Wed. Jul 17th, 2024

Why did this dark crime take years to solve? – Film Dhamaka

Every year, it’s estimated that around 800,000 children go missing in the United States. Whether they are injured, lost, runaways, or abducted, this number is way too high and devastating to the family & friends who love the missing. Each year, many missing child cases go unsolved and are either put in the cold case files or are essentially forgotten.

When it comes to Alissa Turney, who has been missing since May 17th, 2001, her family, specifically her sister Sarah Turney, has never given up. She’s continued to keep Alissa’s memory in her daily life and has now cracked the case open far and wide after nearly twenty years. These are the events that led Sarah to bring justice to her older sister.

When Alissa disappeared

When Alissa Turney went missing in 2001, it wasn’t alarming right away. She was seventeen years old, and it was her last day of school at Paradise Valley High School in Phoenix, AZ. She was expected to return home after school, but instead, a note was found, and she was never seen again. 

Her younger sister Sarah Turney was with her father, Michael Turney, on the day of her disappearance. They found her room in disarray when it was usually organized & clean. 

The note they found read, “Dad and Sarah, when you dropped me off at school today, I decided I really am going to California. Sarah, you said you really wanted me gone – now you have it. Dad, I took $300 from you. That’s why I saved my money.” 

The note wasn’t shocking because Alissa had an aunt in California, and she always wanted to visit her since she didn’t get along with her step-father Michael, but she’d never reach her aunt’s house. Michael was the legal guardian of Alissa after her mother, Barbara Strahm, died of cancer several years prior. 

Michael was Maricopa County’s deputy sheriff in the 70s and knew to call the police that night and reported Alissa as a runaway.

Case movement

From that point on, there was no movement on the case, and Sarah Turney knew it was up to her to find her sister. About a week after Alissa went missing, Sarah created a website dedicated to her disappearance and has kept it updated ever since. 

Police were at a loss for any information connected to the case, and several years after Alissa initially went missing, the case turned cold. When social media platforms started to grow, Sarah created a Facebook, Instagram, and Twitter account to honor her sister. Law enforcement mentioned it would be a good presence to have online in case someone had information.

A new platform

After Sarah Turney began gaining traction online, she started a podcast in September 2019 called Voices for Justice. To prepare for her new role, she requested thousands of pages of publicly released documents highlighting Alissa’s case. After reading through every document, she started presenting the information to the true crime community.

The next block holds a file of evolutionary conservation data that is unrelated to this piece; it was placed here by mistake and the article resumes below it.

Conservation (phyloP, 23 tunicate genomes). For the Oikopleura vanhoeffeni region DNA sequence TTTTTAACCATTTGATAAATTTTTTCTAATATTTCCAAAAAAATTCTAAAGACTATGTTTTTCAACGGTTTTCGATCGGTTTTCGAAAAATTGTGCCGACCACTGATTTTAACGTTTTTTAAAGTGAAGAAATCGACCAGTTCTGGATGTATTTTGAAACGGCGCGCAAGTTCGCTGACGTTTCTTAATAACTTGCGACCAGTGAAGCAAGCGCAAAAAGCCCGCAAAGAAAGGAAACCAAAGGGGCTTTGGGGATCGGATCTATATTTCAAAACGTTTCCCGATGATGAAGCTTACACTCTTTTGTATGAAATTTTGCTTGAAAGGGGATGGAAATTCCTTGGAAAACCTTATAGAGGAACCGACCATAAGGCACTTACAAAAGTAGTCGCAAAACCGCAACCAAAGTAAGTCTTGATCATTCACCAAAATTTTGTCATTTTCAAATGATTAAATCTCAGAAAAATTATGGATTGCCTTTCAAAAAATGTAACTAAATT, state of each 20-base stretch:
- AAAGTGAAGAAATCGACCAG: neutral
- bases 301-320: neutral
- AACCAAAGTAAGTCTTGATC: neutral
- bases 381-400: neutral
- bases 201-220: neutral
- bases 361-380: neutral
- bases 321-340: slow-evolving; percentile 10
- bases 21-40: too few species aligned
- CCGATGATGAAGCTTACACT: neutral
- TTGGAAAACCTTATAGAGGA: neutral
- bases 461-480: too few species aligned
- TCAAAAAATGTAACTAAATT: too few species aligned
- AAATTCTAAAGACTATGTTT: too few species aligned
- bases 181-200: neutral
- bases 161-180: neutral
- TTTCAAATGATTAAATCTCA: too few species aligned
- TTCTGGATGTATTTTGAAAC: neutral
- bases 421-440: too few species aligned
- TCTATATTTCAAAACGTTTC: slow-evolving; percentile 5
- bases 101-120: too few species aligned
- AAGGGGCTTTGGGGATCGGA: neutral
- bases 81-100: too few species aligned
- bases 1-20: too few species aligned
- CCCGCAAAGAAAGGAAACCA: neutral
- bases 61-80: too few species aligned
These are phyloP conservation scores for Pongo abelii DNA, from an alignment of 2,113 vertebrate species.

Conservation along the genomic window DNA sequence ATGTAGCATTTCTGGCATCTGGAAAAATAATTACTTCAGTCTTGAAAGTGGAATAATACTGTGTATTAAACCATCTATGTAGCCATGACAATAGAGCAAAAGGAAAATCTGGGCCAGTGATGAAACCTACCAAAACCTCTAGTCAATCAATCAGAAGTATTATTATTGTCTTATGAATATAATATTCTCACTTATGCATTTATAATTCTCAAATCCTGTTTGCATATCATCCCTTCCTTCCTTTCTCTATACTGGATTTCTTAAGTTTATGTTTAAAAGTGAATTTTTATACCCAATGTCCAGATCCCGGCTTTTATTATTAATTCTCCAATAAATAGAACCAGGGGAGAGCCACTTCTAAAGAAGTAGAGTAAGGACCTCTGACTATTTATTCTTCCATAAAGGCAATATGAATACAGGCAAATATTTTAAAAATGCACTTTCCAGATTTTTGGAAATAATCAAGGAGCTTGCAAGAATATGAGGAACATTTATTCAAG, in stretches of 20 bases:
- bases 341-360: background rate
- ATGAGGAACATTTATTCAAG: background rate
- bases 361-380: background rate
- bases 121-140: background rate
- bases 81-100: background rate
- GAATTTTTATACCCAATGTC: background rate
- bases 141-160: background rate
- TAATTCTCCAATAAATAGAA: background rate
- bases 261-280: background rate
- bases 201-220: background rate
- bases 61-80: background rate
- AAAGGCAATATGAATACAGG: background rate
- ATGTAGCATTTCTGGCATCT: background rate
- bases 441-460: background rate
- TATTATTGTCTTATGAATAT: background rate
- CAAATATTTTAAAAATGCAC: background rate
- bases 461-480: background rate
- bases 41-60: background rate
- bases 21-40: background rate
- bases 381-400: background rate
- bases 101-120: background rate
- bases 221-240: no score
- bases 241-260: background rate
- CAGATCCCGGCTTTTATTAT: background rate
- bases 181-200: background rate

She told the entire story that surrounded Alissa’s disappearance, based on her personal information and police records. When she received the records, she realized no one had ever heard the entire story of the case, which might be why the case was never solved. 

Once TikTok was created, Sarah joined the app out of boredom but decided to use it for a purpose. “I was sitting up late at night worried about the world and needed some type of distraction,” she mentioned in an interview. “I started thinking, ‘Maybe this is Alissa’s opportunity.’”

In a short amount of time, her following amassed in the tens of thousands and included videos Michael Turney took of Alissa before her disappearance and clips of her friends & family talking about the case. 

Alissa’s killer is found

In 2006, Alissa’s case was brought to light again when a man named Thomas Hymer confessed to her murder. He was serving an unrelated prison sentence at the time, and shortly after, police realized he was lying. 

In 2008, police directed their attention to Michael Turney after mentioning he picked Alissa up from school the day she went missing. The same year, police searched Michael’s house and found twenty-six pipe bombs, a manifesto, and hours of audio & video recordings of him stalking Alissa. 

In one video, Alissa is heard saying, “Dad’s a pervert” in the background. Police also found contracts with Alissa’s signature stating Michael never sexually assaulted or molested her. In 2010, Michael began a ten-year prison sentence for the pipe bombs, but not Alissa’s disappearance. 

Finally, on August 19th, 2021, Michael was indicted by a grand jury on one count of second-degree murder, a Class 1 felony, for Alissa’s murder. He was arrested the next day and is serving prison time. 

Wrapping up the case

Days after, Sarah thanked her podcast followers in a two-minute message, and mentioned, “Without you guys, this would have never happened. Thank you for being my family and thank you for caring about Alissa as much as I do.” 

She went on to say, “This process has been absolute h*ll. I never wanted to get on media, I never wanted to make my own podcast, but we did it, you guys. 

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